tled in Orange county about the time of the rev-
olution. In that seven years' war Lewis' paternal
grandfather carried a knapsack and musket.

At fifteen years of age, after receiving a knowl-
edge of farm work and the meagre rudiments of an
education, Lewis commenced railroading, beginning
at the lower round of the ladder, as "jigger." In a
short time he became foreman, and a little later gen-
eral superintendent of construction, operating some-
times on canals and oftener on railroads. During
the last thirty years he has taken and filled contracts
, on railroads in New York, Indiana, Illinois, Ken-
tucky, Iowa, Wisconsin, Nebraska, Colorado and
Utah. He never took a contract without finishing
it, and never agreed to finish a job in a designated
period without doing it. Few men have done as
much heavy work as Mr. Carmichael. He has con-
structed half a dozen tunnels in almost as many
states. New York, Illinois, Wisconsin and Iowa.

The first tunnel ever built in Illinois he put up at
La Salle in 1853. His last work of railroading was
on the Union Pacific road and the Chicago and
Northwestern in Wisconsin. He had several con-
tracts between Omaha and Promontory, no contract-
or on that great line exhibiting more energy and
business dispatch. During part of these years that
he was railroading he lived in Davenport and Mus-
catine, Iowa. For the last eighteen years he has re-
sided in Tama county, and since 1867 in Tama City.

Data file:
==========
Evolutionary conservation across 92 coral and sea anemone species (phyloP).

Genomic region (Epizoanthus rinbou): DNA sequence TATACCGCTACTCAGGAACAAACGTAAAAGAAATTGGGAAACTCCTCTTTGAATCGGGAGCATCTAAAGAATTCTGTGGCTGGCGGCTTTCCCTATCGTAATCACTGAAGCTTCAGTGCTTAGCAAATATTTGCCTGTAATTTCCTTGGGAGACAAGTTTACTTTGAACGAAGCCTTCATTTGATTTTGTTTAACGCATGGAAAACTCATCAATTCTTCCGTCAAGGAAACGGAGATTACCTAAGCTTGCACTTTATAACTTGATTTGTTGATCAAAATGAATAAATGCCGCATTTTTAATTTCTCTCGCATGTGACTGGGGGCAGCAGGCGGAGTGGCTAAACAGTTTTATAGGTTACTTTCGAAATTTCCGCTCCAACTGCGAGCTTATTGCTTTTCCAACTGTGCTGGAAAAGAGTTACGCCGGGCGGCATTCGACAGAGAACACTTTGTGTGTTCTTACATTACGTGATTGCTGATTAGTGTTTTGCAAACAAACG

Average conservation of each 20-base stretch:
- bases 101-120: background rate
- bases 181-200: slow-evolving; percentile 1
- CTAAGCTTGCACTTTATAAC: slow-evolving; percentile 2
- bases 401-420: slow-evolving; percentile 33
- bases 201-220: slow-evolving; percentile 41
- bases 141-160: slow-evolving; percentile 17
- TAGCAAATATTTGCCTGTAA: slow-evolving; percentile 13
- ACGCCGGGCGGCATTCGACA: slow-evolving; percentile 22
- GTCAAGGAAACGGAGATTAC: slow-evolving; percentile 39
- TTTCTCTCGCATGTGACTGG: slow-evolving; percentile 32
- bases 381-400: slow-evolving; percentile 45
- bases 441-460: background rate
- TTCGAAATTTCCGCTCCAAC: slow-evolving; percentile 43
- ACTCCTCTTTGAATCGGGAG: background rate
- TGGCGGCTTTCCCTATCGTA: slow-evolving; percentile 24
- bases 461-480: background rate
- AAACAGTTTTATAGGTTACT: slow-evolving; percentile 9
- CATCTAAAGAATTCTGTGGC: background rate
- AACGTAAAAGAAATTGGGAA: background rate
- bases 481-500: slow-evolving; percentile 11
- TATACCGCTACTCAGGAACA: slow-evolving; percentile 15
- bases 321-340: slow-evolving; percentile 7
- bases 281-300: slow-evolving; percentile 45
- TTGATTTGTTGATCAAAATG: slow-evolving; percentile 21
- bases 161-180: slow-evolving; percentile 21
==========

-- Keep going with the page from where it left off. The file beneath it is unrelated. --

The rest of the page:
He is one of the most public-spirited citizens of this
young city.

The Bank of Tama was organized and opened in
1870, and Mr. Carmichael is its president.

He has been engaged in real estate for several
years, having lands in New York, Iowa and Nebras-
ka. In Tama county alone he has fifteen hundred
acres of improved lands, all worked by renters ex-
cept the home farm, of which he has taken the su-
pervision during the last three years. Prior to this
period contracting was his main business, and by it
he had made most of his money. He began a poor
boy with no capital but a good constitution, a plucky
heart and two industrious hands, and his life has
been one of liberal undertakings and liberal success.
He seems to know "no such word as fail."



Mr. Carmichael was originally a whig, and of late
years has been a republican, always too busy with
his own matters to assume the duties of a political

He is a Knight Templar in the Masonic brother-

On the 29th of October, 1847, he was joined in
wedlock with Miss Mary E. Bunce, a native of Hart-
ford, Connecticut, but residing at the time of her
marriage in Sullivan county. New York. She died
four years ago. She was a member of the Baptist

church, heartily cooperating with her husband in
all efforts to advance the kingdom of Christ. She
had nine children, and one of them preceded her to
the spirit land. Of those living, Mary E. is the wife
of George E. Maxwell, cashier of the Bank of Ta-
ma, Tama City ; Henry F. has a wife and also lives
in Tama City. The others are single.

Mr. Carmichael has a stately mansion standing in
a six-acre lot, overlooking the whole city, a residence
which the proudest prince of the old world need
not be ashamed to occupy.



PETER NESBIT WOODS, a practicing physi-
cian for nearly a quarter of a century, and one
of the leading citizens of any profession in Jeffer-
son county, Iowa, is a native of Ohio, a son of James
and Hester A. Woods, and was born in Greenville,
Stark county, on the 8th of September, 1829. His
paternal great-grandfather came from Germany to
this country, with his friends, when quite young, and
settled near Harrisburgh, Pennsylvania. His father
was a native of Virginia, was left an orphan at an
early age, and lived with his maternal grandfather
until he was apprenticed to a gunship near Harper's
Ferry, Virginia. In later life he was a farmer in
Stark and Richland counties, Ohio.

Peter Nesbit was the fifth child in a family of
eight children. He lived at home during his youth,